COMMENT: The Dees failed Christian Petracca on King’s Birthday – and questions must be answered


“I’ll back in the medical staff, who are incredibly highly rated professionals that are the best in the business, that wouldn’t take unnecessary risks with a player’s health.

“I just don’t like taking pot-shots from afar at medical staff, who I think are very, very good at what they do.”

This is what Jason Dunstall had to say on Fox Footy immediately following Collingwood’s King’s Birthday win over Melbourne, after fellow panellist David King questioned the Demons’ decision to send Christian Petracca back on after a brutal knee to the ribs from Magpies captain Darcy Moore left him in considerable distress.

Dunstall’s comments are commonplace in the AFL world, from clubs to media to even the fans: to question club doctors in any way is considered sacrilege, and offenders are quickly pulled up for having the gall to even dispute any of their decisions regarding player welfare.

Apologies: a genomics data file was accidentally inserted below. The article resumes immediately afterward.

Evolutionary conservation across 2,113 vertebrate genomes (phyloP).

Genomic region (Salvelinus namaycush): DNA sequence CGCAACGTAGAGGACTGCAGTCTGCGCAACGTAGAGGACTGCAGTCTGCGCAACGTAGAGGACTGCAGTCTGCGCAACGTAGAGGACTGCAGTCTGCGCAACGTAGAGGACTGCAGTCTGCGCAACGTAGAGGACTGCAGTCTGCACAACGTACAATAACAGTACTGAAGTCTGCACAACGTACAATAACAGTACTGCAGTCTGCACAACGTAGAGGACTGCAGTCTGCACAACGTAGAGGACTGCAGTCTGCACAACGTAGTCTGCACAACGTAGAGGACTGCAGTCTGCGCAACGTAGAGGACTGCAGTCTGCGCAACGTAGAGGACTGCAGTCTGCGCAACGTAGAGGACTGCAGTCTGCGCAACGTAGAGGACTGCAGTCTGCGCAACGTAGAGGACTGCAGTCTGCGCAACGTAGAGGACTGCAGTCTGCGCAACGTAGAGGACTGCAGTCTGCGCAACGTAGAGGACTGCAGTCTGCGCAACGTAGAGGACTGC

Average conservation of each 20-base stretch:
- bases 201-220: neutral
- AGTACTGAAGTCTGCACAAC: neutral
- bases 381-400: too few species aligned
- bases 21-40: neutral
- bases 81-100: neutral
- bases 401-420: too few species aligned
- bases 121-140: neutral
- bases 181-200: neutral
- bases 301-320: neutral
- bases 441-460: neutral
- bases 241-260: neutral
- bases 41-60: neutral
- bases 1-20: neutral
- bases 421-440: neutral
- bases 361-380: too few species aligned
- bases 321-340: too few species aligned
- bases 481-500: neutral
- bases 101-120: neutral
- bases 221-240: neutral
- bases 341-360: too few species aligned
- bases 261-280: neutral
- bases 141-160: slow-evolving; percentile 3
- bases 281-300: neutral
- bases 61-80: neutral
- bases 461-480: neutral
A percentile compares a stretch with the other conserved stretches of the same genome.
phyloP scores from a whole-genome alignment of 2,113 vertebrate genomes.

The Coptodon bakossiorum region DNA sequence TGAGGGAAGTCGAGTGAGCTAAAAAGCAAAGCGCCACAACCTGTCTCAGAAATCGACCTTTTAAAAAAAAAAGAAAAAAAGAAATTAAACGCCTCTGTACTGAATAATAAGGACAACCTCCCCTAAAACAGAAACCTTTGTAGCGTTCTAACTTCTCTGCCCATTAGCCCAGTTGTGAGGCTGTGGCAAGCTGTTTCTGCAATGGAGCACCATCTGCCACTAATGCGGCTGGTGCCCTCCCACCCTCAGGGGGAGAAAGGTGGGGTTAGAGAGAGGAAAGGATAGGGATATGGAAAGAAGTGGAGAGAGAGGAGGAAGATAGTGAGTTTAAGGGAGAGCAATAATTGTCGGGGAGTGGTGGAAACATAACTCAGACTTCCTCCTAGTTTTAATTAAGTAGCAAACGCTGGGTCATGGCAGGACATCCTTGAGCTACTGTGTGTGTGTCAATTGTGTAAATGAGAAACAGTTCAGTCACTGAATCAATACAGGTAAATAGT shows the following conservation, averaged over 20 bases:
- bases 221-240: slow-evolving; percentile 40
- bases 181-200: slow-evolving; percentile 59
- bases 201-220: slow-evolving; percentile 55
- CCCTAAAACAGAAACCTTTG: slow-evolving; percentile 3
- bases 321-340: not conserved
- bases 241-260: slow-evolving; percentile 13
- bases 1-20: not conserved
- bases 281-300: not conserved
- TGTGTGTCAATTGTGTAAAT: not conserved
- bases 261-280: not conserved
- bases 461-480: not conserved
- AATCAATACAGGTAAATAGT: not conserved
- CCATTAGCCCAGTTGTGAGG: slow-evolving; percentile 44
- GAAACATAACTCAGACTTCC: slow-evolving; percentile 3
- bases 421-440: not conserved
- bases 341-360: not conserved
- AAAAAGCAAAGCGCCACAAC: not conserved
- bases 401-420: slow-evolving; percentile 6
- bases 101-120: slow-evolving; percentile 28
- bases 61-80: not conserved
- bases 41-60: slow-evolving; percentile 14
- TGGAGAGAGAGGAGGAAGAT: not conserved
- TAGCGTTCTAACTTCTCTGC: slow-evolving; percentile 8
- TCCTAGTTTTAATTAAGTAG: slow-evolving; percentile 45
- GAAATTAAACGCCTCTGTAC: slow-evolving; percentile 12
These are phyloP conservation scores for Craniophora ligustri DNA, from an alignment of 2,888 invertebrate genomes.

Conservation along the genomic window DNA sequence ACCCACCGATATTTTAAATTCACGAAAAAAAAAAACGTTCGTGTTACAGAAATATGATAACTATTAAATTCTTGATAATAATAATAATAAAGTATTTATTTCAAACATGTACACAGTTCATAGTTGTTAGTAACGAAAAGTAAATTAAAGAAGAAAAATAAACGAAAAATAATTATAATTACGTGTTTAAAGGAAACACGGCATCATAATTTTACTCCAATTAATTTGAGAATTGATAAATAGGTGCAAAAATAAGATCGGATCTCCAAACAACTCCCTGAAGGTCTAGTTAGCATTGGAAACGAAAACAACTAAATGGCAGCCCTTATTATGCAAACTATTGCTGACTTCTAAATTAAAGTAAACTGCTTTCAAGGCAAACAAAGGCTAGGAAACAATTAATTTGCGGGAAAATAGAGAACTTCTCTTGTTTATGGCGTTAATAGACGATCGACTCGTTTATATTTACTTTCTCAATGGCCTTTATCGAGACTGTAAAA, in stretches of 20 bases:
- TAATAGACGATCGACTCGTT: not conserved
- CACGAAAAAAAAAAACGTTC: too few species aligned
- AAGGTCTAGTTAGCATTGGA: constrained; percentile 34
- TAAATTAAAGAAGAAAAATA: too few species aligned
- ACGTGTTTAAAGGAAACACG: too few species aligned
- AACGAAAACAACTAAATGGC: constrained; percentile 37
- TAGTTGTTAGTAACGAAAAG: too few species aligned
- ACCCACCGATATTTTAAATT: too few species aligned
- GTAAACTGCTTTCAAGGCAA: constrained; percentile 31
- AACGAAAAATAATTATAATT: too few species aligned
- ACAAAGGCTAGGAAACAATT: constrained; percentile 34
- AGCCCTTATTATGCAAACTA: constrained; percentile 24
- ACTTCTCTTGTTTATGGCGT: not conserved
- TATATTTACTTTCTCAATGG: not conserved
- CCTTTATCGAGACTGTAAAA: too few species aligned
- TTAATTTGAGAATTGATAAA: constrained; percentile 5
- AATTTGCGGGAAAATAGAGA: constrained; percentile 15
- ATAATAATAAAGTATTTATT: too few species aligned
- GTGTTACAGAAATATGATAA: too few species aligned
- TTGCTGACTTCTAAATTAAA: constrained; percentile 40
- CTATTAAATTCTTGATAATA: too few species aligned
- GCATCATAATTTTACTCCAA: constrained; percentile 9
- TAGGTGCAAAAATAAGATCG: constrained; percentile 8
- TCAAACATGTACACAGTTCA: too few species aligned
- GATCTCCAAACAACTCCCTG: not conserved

Coaches get prickly at press conferences when the wisdom of their medicos is called into question; former greats say over and over that they’d have trusted their old doctors with their lives back in their playing days.

And it all rings hollow when it comes out that Petracca has broken four ribs, sustained a lacerated spleen and punctured a lung, requiring surgery in hospital overnight and almost certainly sidelining him for the foreseeable future.

Petracca isn’t the first player and he won’t be the last to be unduly sent out onto the field when he shouldn’t be. Port Adelaide were fined $100,000 only last year for failing to follow protocols after letting Aliir Aliir play on despite clearly being concussed in a marking contest. In 2015, Western Bulldogs medical staff strapped up Clay Smith and sent him back out there despite a ruptured ACL, only to watch as he collapsed unprompted when his damaged knee gave out mere minutes later, because of course it did.